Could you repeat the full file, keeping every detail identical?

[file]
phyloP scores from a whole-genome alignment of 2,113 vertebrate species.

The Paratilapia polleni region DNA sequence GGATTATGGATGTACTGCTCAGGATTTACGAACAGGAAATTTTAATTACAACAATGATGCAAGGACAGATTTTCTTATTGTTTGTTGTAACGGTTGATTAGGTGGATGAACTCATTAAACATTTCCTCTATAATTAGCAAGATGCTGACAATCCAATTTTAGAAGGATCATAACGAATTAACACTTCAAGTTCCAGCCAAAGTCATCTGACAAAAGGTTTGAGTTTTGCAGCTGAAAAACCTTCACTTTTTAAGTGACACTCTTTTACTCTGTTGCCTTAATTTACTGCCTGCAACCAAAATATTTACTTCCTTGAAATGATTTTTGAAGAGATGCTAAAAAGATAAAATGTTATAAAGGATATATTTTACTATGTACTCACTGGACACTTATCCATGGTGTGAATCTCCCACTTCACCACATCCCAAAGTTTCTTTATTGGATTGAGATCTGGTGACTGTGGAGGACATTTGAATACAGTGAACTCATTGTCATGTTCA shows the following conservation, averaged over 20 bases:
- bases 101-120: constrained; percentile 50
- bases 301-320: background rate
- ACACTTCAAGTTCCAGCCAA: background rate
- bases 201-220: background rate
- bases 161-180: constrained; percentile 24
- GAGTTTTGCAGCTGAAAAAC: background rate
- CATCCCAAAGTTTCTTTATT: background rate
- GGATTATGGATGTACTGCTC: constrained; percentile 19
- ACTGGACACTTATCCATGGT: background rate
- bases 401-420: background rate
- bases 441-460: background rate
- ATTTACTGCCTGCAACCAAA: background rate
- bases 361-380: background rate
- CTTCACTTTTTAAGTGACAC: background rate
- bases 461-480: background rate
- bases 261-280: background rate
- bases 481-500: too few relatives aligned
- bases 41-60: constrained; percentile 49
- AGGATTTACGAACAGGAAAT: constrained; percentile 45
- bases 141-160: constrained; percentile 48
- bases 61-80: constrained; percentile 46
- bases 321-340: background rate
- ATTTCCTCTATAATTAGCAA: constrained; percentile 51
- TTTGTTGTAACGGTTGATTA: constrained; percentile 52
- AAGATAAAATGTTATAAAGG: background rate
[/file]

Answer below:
phyloP scores from a whole-genome alignment of 2,113 vertebrate species.

The Paratilapia polleni region DNA sequence GGATTATGGATGTACTGCTCAGGATTTACGAACAGGAAATTTTAATTACAACAATGATGCAAGGACAGATTTTCTTATTGTTTGTTGTAACGGTTGATTAGGTGGATGAACTCATTAAACATTTCCTCTATAATTAGCAAGATGCTGACAATCCAATTTTAGAAGGATCATAACGAATTAACACTTCAAGTTCCAGCCAAAGTCATCTGACAAAAGGTTTGAGTTTTGCAGCTGAAAAACCTTCACTTTTTAAGTGACACTCTTTTACTCTGTTGCCTTAATTTACTGCCTGCAACCAAAATATTTACTTCCTTGAAATGATTTTTGAAGAGATGCTAAAAAGATAAAATGTTATAAAGGATATATTTTACTATGTACTCACTGGACACTTATCCATGGTGTGAATCTCCCACTTCACCACATCCCAAAGTTTCTTTATTGGATTGAGATCTGGTGACTGTGGAGGACATTTGAATACAGTGAACTCATTGTCATGTTCA shows the following conservation, averaged over 20 bases:
- bases 101-120: constrained; percentile 50
- bases 301-320: background rate
- ACACTTCAAGTTCCAGCCAA: background rate
- bases 201-220: background rate
- bases 161-180: constrained; percentile 24
- GAGTTTTGCAGCTGAAAAAC: background rate
- CATCCCAAAGTTTCTTTATT: background rate
- GGATTATGGATGTACTGCTC: constrained; percentile 19
- ACTGGACACTTATCCATGGT: background rate
- bases 401-420: background rate
- bases 441-460: background rate
- ATTTACTGCCTGCAACCAAA: background rate
- bases 361-380: background rate
- CTTCACTTTTTAAGTGACAC: background rate
- bases 461-480: background rate
- bases 261-280: background rate
- bases 481-500: too few relatives aligned
- bases 41-60: constrained; percentile 49
- AGGATTTACGAACAGGAAAT: constrained; percentile 45
- bases 141-160: constrained; percentile 48
- bases 61-80: constrained; percentile 46
- bases 321-340: background rate
- ATTTCCTCTATAATTAGCAA: constrained; percentile 51
- TTTGTTGTAACGGTTGATTA: constrained; percentile 52
- AAGATAAAATGTTATAAAGG: background rate